What is data processing?
Finding the data you need - either to digest or delete - isn't always easy in an increasingly data-intensive world
It is safe to say that many organisations will process data in some way, but what does the term “data processing” actually mean? Essentially, it is the manipulation and collection of data to create new relevant information.
This can also include the recording, structuring, collection, organisation, adaptation, storage or alteration, consultation, retrieval, use, dissemination, disclosure by transmission, or otherwise making available, alignment or combination, restriction, destruction or erasure of personal data.
Any data changes can be considered data processing. As raw data is not in the correct state for analytics, business intelligence, reporting, or machine learning, it needs to be aggregated, transformed, enriched, filtered, and cleaned.
Obviously, data processing isn’t a novel concept, but near-constant software and technology updates could leave anyone’s head spinning. More technology leads to more data, which makes data processing even more important. Read on to find out exactly why data processing should matter to you and your business.
GDPR definition of data processing
Ever since GDPR was introduced in May 2018, there’s been an important definition of data processing.
As per Article 4.2 of the EU’s GDPR, processing can be defined as "any information relating to an identified or identifiable natural person ('data subject'); an identifiable natural person is one who can be identified, directly or indirectly, in particular by reference to an identifier such as a name, an identification number, location data, an online identifier or to one or more factors specific to the physical, physiological, genetic, mental, economic, cultural or social identity of that natural person".
The stages of data processing
Data processing contains a number of fairly uniform stages, no matter how much data you’re aiming to process or what you plan to do with it.
1 Data collection: The data needs to first be collected before any processing takes place. A number of data collection methods rely on automatic harvesting, but others will be more unconcealed and are based on interactions with data subjects. No matter how the data is collected, it is of the utmost importance that the information is stored in a format and order that is appropriate to the needs of the business, which can be easily sourced for processing.
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2 Preparation: Once the data is collected, preliminary work is required to prepare the data for in-depth analysis. For example, this may require a business to only select the data that is required for a particular task, and discarding anything that is incomplete or irrelevant. This typically drastically reduces the time needed to fully process the data, and reduces the likelihood of errors further down the line.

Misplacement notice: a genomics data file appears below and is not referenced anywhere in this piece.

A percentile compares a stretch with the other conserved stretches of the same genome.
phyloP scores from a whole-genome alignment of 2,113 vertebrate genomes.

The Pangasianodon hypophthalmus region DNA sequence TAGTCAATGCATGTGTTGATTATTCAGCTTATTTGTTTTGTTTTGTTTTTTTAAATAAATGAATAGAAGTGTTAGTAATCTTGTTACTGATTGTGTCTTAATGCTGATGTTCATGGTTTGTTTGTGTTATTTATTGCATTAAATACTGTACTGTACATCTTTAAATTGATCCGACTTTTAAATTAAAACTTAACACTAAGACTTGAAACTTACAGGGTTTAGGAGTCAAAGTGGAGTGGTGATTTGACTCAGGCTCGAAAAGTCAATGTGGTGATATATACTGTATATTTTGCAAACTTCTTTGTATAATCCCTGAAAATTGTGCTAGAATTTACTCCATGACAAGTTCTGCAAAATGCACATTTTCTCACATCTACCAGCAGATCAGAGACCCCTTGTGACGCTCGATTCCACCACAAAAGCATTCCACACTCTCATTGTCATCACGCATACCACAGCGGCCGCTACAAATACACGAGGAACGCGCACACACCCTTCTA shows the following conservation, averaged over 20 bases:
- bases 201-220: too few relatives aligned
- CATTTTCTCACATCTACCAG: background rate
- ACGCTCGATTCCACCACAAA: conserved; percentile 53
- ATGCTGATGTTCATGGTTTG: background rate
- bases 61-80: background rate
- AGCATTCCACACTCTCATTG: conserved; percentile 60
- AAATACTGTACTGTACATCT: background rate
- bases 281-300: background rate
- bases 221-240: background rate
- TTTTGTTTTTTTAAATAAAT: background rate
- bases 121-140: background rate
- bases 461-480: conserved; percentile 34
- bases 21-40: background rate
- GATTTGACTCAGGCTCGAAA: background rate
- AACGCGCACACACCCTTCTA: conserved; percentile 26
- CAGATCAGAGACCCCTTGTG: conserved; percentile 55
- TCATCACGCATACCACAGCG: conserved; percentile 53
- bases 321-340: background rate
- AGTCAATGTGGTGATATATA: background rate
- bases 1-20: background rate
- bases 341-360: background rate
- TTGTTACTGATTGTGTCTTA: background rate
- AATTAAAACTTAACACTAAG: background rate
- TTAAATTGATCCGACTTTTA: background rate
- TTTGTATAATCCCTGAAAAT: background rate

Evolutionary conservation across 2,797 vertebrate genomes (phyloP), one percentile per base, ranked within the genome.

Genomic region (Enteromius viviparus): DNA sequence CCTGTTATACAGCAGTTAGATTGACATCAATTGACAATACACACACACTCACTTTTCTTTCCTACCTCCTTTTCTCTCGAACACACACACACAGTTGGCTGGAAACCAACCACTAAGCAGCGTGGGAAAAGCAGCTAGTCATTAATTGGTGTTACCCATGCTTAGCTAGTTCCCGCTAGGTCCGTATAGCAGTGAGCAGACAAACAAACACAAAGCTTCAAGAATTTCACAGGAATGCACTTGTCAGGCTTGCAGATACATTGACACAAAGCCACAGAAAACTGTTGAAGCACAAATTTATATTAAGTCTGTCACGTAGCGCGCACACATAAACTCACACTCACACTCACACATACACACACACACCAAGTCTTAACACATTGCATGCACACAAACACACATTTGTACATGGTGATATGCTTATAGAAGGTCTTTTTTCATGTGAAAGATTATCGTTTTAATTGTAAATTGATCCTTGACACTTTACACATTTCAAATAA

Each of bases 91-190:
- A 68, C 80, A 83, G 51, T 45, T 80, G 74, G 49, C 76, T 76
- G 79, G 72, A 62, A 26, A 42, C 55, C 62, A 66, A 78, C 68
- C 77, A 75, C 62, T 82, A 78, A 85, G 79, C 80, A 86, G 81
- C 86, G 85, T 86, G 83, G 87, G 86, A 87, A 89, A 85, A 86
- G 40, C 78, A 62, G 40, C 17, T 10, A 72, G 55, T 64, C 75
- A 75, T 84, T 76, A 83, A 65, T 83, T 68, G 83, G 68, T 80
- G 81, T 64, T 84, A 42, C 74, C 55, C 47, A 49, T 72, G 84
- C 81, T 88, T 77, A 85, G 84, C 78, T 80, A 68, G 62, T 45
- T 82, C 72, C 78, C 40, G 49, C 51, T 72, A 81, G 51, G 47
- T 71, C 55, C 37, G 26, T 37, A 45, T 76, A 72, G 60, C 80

3 Input: Now that the data has been prepared, what survived the initial filter will be converted into a machine-readable format, one that is supported by the software that will analyse it. The conversion at this stage can be incredibly time-consuming, as the entire data set will need to be double-checked for errors as it is submitted. Any missing or corrupted data at this stage can nullify the results.
4 Processing: Once submitted, the data is analysed by prebuilt algorithms that manipulate it into a more meaningful format, one that businesses can start to glean information from.
5 Output: The resulting information can then be manipulated once more into a format suitable for end-users, such as graphs, charts, reports, video and audio, whichever is most suitable for the task. This simplifies the processed data so that businesses can use it to inform their decisions.
6 Storage: The final stage involves safely storing the data and metadata (data about data) for further use. It should be possible to quickly access stored data as and when required. It's important that all stored data is kept secure to ensure its integrity.
While each stage is compulsory, the processing element is cyclical, meaning that the output and stage steps can lead to a repeat of the data collection step, starting a new cycle of data processing.
The future of data processing
The way in which businesses process and store data has come under tougher scrutiny since the launch of GDPR, but part of the reason the legislation is in place is that data use is only going to increase.
One issue here is that traditional forms of data processing are no longer able to keep up with the sheer volume of data that is being sent, collected, produced, and stored. This is also another reason why the cloud is seen as the next logical step for almost all types of business.
The benefit of the cloud is it offers an almost limitless storage capability, which is ideal for the never-ending production of data. It's also a perfect solution for businesses that are in the midst of remote working or those that are looking to switch.
Any future cloud strategy will also need to have security at its heart, and efforts have been made to make it far easier for businesses to do this. For example, a number of cloud companies are now looking at adopting confidential computing, which would allow their customers to process sensitive data while maintaining a robust level of encryption.
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